We all laughed but everyone at the table wanted to taste that dish. A little clever humor had turned a substitution from second best to something special. That’s presentation. Learn to do that with a fly, and you have something. The barely perceivable twitch of a caddis fly as it drifts over a drop off, or the sudden mend and change in a streamer’s direction as it nears structure can be just the thing to make it irresistible.

Take the time before each cast to think through the presentation. The target, how the fly will land, the drift or retrieve, the management of the line and what will happen when the fish eats. All of this is part of the presentation and should be thought through before it begins. Stay sharp and stay engaged and you will catch more fish, bigger fish and you’ll feel more rewarded doing it.

I’ll be in New York next month and I’ll be eating at Gunter’s new restaurant, at the kitchen table and this time I’m afraid I’ll be paying. Damn it, hooked again.

Louis Cahill
Gink & Gasoline
Sign Up For Our Weekly Newsletter!

Follow Gink & Gasoline on Facebook:

12 thoughts on “Are You Actually Presenting The Fly?

  1. As a foodie as well as a fly fisherman, I love the story and get the message. Its why a catskill style caddis (these words shouldn’t work together) works when it is skittered over the water.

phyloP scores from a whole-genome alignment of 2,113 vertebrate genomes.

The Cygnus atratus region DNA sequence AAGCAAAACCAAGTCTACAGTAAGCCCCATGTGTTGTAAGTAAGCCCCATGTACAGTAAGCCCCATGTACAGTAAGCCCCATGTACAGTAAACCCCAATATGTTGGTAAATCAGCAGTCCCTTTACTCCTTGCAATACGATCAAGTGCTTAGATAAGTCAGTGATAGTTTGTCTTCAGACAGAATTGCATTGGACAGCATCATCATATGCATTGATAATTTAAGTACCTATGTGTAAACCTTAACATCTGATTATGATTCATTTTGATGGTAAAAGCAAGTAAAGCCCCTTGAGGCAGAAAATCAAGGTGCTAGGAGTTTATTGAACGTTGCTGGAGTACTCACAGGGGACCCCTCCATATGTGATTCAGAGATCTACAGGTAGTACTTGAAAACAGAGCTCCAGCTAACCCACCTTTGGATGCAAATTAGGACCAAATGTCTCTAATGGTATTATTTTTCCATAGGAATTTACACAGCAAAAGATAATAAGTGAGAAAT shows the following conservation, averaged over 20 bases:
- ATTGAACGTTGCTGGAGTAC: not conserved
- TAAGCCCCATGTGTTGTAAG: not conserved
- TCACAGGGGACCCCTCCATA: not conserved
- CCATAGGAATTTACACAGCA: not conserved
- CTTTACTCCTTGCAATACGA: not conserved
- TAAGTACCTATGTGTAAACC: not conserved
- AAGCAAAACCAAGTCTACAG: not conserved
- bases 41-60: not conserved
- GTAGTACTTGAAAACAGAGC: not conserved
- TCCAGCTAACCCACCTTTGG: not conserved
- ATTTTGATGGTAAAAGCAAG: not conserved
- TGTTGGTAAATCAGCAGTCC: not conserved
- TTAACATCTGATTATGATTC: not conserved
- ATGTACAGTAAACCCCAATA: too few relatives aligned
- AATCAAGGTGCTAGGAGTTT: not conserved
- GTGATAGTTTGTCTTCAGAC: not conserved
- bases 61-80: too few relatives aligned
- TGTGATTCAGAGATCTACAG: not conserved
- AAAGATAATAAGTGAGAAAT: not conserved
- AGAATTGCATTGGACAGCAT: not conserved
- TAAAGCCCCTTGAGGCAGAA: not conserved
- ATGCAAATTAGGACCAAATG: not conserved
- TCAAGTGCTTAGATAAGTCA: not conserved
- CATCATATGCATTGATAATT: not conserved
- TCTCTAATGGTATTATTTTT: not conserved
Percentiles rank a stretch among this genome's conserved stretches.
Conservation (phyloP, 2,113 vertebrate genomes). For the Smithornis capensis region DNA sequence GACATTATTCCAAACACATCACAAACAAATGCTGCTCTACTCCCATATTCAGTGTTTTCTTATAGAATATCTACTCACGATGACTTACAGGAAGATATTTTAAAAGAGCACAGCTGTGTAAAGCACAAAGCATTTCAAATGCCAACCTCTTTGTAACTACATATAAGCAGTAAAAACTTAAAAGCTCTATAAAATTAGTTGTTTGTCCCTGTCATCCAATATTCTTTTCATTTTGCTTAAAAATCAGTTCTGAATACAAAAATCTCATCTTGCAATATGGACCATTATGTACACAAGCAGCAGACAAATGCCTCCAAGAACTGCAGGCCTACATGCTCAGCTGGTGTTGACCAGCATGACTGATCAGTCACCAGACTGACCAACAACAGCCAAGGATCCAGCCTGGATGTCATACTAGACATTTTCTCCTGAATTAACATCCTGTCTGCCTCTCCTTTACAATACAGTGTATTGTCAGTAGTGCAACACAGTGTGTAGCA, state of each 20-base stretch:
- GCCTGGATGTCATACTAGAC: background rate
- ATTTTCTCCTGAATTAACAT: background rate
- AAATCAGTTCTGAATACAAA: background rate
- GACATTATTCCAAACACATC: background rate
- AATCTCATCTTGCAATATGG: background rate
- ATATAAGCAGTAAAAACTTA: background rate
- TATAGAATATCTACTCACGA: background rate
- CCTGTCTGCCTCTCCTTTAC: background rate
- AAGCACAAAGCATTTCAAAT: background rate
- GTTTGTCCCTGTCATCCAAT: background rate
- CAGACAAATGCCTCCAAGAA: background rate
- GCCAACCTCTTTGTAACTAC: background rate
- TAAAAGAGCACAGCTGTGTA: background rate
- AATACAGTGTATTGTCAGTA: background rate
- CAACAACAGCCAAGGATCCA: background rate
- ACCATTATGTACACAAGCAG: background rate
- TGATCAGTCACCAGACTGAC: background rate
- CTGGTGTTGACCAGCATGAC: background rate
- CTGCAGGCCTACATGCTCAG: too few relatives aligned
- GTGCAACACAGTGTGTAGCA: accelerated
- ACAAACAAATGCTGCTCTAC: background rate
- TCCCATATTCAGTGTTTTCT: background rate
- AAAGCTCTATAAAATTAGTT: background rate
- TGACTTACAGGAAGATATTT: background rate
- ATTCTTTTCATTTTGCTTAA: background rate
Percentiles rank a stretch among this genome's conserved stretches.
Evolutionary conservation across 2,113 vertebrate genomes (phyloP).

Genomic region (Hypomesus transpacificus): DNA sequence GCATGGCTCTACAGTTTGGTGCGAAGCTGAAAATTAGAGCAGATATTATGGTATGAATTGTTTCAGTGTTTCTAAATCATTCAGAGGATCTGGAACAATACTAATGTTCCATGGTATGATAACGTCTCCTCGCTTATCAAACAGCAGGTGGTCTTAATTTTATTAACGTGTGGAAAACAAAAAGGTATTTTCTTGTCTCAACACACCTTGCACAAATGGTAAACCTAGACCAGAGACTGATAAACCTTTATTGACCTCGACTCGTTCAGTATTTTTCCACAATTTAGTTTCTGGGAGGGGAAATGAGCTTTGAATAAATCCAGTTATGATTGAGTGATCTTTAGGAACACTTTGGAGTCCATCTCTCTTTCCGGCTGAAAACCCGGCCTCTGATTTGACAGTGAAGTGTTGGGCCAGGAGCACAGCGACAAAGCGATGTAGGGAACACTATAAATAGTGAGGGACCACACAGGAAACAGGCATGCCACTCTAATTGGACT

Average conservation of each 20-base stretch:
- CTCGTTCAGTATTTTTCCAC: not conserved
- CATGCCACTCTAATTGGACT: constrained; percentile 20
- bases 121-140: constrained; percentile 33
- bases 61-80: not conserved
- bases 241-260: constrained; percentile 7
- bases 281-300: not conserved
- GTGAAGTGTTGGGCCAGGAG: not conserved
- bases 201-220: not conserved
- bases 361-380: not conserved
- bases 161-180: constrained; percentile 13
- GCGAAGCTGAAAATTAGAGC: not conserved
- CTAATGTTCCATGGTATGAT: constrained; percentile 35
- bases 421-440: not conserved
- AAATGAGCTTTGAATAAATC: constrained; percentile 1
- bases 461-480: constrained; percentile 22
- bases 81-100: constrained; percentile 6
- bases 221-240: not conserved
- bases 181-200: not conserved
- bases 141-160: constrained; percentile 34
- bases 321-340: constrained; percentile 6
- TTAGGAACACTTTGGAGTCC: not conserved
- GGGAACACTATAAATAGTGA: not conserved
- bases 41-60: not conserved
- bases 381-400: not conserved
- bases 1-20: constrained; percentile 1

2. Trout are simple creatures with brains no different than a frog.

    They pretty much do only three things: rest, eat, and procreate.

    When they are hungry, they really want to eat your fly.

    The key to presentation is to avoid anything that makes your fly look and act like something other than a prey item.

    Eliciting reflex strikes with gaudy, unnatural flies can of course work too.

  3. Wait, ……….wait………..I’m more interested in hearing about a vegetarian, who can’t eat this, can’t eat that………but eats bisque? Whole cream with butter is better for you than meat or fish or chicken? Ok! I love the story anyway! I think when we fish sometimes, we need to slow down, enjoy it, stop beating the water, and pay attention………..get it together.
    When I go to dinner, I want wine, steak, salad………on a size 14 fork. Great story!

  4. I wish I had read this before spending my last two Saturdays on the Henry’s Fork. When those fish start eating, it’s hard to keep it together.

  5. Great story and an excellent definition of presentation! As I prepare to head up to the Grand River this weekend to go Steelheading, I’ll definitely be keeping this in mind!

  6. Timely and excellent write up, Louis. My wife and I are in NY this weekend, and we were able to have our anniversary dinner at Gunter Seeger last night. What an amazing dinner experience. Presentation was on point and I’ll have to remember that when we go fishing in Elijay next weekend. Any recommendations for restaurants or streams up there?

  7. Great story. It’s definitely a good reminder of what we should be focused on, especially when on the water. It’s so easy to get wrapped up in all of the other details of the sport.

  8. Louis, Outstanding story and one I will share this weekend in a presentation at the Tenkara Jam. True words for fly-fishing, for guiding and perhaps even for life. Thanks amigo.

Leave a Reply

Your email address will not be published.

Captcha loading...